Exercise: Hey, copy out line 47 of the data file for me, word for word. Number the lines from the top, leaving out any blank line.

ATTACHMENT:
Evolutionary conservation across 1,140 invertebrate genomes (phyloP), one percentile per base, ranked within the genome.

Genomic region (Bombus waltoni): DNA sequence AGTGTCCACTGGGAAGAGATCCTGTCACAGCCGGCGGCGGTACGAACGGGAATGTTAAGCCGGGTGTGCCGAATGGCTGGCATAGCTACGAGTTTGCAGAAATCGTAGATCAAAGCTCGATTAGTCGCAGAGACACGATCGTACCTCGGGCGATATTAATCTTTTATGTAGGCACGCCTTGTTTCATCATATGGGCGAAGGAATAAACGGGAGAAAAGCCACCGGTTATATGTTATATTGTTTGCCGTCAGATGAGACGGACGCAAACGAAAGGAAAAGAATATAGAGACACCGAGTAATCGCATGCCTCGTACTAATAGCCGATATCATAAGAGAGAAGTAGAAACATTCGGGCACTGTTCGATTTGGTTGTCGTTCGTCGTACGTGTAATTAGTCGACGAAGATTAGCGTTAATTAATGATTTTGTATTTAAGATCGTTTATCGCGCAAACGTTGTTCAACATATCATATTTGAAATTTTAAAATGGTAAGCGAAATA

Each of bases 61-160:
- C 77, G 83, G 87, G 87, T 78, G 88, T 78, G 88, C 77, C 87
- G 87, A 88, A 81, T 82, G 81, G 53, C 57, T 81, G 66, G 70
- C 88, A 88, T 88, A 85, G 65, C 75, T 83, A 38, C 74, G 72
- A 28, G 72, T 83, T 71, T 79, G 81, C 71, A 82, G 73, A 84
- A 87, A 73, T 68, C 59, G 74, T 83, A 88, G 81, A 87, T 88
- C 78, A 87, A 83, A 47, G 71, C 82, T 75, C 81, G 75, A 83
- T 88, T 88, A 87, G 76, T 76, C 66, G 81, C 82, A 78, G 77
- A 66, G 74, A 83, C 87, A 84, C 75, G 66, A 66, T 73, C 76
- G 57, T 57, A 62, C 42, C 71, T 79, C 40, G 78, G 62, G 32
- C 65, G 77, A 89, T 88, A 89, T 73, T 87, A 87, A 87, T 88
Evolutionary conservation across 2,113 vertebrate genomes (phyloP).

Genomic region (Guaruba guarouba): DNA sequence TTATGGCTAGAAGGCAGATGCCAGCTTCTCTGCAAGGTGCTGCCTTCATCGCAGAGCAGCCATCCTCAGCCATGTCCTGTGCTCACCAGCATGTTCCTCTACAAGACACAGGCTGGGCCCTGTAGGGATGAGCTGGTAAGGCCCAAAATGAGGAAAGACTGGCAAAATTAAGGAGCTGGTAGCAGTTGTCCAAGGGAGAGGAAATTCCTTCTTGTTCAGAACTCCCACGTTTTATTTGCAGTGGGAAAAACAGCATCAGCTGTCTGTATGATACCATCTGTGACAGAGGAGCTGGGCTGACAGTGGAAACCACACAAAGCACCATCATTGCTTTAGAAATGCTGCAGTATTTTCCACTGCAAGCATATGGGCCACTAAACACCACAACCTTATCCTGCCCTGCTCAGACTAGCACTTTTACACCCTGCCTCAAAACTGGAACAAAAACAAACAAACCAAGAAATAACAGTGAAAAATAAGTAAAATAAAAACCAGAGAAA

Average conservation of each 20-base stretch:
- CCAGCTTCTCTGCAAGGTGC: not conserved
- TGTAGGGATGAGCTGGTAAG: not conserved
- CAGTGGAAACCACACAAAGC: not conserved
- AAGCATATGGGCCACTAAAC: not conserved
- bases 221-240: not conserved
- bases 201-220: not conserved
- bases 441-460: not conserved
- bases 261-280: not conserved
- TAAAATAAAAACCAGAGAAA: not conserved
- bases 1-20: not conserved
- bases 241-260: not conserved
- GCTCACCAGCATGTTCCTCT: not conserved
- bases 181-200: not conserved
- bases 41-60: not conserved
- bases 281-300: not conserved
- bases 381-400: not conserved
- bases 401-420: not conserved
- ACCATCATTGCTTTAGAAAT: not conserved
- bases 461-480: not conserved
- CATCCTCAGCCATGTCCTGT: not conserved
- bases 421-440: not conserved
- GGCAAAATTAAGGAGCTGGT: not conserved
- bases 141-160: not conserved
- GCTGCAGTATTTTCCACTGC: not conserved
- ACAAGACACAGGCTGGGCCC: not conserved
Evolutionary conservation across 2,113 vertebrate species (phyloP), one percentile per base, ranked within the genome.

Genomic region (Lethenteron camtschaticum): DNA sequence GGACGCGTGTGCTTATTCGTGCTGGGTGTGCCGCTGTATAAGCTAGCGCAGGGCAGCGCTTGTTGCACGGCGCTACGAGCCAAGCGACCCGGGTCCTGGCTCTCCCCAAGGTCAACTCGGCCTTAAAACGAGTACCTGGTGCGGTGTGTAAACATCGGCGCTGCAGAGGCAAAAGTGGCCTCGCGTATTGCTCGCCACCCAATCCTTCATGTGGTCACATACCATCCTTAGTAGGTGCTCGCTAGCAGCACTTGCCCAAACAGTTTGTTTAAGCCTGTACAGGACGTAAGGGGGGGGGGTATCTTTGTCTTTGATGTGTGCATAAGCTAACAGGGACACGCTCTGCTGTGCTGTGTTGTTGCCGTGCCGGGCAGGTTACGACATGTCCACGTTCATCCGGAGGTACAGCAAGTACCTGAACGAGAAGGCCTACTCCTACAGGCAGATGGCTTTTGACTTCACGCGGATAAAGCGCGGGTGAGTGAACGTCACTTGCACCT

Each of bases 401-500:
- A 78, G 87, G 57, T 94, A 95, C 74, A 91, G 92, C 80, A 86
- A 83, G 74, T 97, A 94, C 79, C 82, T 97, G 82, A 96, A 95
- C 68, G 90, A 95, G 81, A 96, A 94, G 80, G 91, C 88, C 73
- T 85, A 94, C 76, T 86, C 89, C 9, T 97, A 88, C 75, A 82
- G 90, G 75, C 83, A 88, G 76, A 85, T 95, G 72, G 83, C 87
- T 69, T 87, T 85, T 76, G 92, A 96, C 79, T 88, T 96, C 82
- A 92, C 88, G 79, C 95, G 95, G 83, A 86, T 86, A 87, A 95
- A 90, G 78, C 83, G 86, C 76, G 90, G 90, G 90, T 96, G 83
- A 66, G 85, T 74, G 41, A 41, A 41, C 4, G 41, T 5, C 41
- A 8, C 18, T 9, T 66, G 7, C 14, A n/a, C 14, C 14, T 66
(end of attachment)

- C 68, G 90, A 95, G 81, A 96, A 94, G 80, G 91, C 88, C 73